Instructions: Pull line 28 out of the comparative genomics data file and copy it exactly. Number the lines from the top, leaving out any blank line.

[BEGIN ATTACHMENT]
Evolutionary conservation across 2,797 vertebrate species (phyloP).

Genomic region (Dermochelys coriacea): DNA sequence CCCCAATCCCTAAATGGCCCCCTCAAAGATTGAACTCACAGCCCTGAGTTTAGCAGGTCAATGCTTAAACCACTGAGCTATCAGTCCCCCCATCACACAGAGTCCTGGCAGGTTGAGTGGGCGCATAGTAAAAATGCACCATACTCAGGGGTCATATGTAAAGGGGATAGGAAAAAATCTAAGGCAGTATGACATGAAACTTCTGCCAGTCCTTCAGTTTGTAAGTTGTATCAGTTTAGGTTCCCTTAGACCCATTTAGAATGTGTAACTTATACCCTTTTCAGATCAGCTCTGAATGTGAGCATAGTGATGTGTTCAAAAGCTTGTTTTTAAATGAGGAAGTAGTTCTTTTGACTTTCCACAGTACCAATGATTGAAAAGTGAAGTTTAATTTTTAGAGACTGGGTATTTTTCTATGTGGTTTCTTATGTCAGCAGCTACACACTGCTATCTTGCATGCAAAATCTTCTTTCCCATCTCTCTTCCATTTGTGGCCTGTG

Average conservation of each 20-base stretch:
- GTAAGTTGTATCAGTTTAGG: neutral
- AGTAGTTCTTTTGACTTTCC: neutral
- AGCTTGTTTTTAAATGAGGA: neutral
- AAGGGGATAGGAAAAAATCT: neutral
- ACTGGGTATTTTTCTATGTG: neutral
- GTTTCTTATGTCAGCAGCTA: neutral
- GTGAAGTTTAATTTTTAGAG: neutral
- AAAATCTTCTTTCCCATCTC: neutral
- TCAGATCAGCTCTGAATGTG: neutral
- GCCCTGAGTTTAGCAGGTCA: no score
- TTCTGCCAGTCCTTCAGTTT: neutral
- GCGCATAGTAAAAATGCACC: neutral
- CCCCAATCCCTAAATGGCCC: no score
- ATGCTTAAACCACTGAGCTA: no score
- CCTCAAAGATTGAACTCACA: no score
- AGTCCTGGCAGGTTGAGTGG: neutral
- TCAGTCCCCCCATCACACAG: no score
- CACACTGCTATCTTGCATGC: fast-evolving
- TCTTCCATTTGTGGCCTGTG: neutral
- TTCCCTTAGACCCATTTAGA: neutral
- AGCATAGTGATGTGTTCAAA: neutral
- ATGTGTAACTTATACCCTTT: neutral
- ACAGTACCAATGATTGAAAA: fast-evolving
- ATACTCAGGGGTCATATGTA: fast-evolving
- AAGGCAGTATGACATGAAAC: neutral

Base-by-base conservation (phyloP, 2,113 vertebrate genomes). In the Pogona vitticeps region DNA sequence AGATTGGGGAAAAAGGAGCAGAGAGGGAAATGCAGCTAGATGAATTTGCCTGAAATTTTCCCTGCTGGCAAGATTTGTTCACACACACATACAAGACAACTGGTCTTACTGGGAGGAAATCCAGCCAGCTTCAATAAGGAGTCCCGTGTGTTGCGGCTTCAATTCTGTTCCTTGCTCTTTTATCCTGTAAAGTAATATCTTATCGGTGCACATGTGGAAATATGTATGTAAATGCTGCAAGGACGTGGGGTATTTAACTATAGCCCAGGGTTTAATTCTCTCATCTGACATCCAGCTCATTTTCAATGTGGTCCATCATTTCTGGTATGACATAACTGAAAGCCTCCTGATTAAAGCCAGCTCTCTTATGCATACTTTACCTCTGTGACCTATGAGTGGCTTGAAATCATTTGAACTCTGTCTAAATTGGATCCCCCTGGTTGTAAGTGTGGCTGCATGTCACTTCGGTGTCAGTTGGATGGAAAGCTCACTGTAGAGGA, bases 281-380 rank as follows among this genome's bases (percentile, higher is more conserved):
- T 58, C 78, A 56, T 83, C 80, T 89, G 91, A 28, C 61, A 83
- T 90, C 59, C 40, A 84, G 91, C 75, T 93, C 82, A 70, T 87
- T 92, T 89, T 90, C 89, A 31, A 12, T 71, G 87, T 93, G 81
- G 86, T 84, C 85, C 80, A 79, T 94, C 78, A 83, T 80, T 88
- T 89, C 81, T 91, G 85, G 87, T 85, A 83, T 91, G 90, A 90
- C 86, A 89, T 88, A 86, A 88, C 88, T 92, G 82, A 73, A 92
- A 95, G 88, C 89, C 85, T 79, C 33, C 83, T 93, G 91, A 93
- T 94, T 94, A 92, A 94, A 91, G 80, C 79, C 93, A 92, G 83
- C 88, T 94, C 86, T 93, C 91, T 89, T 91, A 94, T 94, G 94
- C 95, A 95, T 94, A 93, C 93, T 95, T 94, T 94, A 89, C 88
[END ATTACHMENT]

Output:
- AAGGCAGTATGACATGAAAC: neutral